Earlier this week, IBM announced that The Weather Company, best known for The Weather Channel, was “migrating its weather data platform to IBM Cloud.”
The deal included some other aspects, like integration of weather data into IBM’s analytics tools, but the part that caught our eye was this:
“The Weather Company, including WSI will shift its massive weather data services platform to the IBM Cloud.”
This is interesting because The Weather Company had been a pretty vocal customer of Amazon’s rival cloud service, Amazon Web Services. They even participated in a case study.
A “shift” and “migration” seemed like a nice takeaway by IBM.
Except today, we heard from Amazon that this wasn’t true. The Weather Channel would continue to be an AWS customer.
Amazon’s chief technology officer Werner Vogels even went so far as to call IBM out on Twitter:
Vogels also retweeted a tweet from Weather Company CIO Bryson Koehler who insisted that the company’s relationship with AWS remained strong and growing.
So we called Koehler and got the real story.
In fact, the company is using both clouds.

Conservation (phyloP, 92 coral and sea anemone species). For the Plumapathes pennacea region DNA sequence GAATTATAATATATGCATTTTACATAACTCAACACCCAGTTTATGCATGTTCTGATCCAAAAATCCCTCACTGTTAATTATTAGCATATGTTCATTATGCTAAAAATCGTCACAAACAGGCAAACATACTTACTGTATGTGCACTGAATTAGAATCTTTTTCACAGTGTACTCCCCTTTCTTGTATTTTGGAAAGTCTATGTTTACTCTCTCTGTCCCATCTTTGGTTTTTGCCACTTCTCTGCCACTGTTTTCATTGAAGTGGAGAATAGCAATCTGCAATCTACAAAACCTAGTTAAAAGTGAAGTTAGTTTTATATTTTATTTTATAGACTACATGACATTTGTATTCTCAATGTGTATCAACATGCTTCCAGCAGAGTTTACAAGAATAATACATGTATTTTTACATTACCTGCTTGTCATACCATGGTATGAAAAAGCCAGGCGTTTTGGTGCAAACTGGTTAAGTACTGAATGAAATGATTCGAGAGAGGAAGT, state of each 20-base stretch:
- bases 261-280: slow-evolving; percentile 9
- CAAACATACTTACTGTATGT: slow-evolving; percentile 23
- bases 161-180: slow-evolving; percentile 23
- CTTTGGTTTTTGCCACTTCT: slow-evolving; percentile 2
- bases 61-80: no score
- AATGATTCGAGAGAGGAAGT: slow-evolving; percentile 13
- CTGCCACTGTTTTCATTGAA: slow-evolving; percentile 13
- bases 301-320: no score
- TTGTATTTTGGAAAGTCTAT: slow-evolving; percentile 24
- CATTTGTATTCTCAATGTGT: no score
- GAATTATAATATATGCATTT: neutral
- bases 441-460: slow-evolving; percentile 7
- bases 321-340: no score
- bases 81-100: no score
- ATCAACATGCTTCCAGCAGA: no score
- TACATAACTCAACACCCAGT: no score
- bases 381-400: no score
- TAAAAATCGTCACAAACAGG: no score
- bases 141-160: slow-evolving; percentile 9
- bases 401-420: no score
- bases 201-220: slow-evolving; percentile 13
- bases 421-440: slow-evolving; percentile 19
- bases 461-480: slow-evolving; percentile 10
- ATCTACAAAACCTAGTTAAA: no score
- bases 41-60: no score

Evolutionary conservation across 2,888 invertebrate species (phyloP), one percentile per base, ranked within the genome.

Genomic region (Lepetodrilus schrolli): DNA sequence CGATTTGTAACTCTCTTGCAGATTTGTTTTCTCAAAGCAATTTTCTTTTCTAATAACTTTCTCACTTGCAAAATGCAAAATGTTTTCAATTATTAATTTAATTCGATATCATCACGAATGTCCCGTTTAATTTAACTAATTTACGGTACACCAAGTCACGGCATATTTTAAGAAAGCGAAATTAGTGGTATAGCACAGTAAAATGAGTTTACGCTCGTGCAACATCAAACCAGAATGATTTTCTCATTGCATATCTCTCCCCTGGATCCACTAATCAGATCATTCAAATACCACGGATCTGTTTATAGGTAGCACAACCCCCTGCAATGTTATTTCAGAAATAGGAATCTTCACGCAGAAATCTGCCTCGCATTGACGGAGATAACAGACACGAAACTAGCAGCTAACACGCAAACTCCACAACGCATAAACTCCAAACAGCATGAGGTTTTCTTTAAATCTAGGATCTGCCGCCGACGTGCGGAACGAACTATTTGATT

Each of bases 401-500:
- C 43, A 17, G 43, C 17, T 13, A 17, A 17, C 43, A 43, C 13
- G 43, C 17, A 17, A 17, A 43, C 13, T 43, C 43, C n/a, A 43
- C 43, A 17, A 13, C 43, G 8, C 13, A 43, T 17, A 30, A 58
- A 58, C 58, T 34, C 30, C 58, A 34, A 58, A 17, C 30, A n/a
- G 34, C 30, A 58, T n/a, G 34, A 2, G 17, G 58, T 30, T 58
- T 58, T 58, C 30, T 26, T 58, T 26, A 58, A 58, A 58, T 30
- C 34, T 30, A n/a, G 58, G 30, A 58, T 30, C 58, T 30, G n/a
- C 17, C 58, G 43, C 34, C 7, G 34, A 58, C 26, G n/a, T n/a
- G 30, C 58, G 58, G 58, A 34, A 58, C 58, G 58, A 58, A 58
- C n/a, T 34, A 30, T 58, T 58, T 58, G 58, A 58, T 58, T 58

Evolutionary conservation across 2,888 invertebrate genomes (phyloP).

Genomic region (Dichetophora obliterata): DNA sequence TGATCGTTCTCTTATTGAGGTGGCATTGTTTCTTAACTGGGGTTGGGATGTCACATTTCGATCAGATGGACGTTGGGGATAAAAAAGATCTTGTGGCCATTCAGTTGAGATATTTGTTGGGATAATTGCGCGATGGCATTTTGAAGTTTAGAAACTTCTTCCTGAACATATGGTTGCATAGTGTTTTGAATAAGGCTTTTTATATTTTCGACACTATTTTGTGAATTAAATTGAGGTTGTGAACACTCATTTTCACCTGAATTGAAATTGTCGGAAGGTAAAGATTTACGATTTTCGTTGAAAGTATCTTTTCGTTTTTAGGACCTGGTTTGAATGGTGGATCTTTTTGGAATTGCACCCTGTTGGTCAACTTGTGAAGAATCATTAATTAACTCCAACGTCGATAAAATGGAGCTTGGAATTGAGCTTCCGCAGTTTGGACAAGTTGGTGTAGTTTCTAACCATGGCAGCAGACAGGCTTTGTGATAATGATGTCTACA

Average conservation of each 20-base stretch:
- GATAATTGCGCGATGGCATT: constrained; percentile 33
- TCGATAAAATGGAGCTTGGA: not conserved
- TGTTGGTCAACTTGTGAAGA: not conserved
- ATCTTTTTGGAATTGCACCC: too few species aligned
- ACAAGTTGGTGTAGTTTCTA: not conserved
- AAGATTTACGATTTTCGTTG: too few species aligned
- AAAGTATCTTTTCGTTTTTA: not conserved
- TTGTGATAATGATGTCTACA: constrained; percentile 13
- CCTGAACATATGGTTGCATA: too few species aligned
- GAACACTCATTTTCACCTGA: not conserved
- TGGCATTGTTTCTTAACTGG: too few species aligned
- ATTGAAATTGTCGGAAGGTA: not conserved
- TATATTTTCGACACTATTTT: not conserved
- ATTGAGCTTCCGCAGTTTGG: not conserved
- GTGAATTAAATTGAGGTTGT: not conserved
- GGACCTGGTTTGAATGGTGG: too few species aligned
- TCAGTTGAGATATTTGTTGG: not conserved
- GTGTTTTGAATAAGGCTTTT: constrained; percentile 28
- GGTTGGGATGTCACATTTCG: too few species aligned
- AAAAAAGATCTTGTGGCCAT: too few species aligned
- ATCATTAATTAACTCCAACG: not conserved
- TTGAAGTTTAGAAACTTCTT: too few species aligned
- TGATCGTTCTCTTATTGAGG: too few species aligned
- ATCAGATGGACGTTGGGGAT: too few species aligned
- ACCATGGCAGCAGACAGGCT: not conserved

It’s going to move its business-to-business unit, TSI, over to IBM’s SoftLayer, but it’s also going to continue using AWS for its consumer business, although it might migrate some workloads from other businesses over to IBM’s cloud as needed.
“I am excited about moving to the IBM cloud for B2B. I remain excited about our partnership with AWS for other parts of our business,” he put it.
“I believe in a multi-cloud story,” he told us. “I’ve said this for years — we’ve built technology at The Weather Company that allows us to be agnostic to cloud providers, I think being agnostic is the right decision. Being able to run in multiple cloud vendors in a hot, hot, hot way is right to do for resiliency, latency, and global deployment.”
Koehler said he particularly likes IBM’s technology for shifting workloads among physical data centres around the world.
But in the end, he hasn’t signed an exclusive deal with anybody.
“We’re going to balance our workloads in real time based on what works best for our business. If that turns out to be SoftLayer, we’re going move more workloads there. If that turns out to be AWS, we’ll move workloads there.”
So my original story was wrong. I am sorry about that.
Disclosure: Jeff Bezos is an investor in Business Insider through his personal investment company Bezos Expeditions.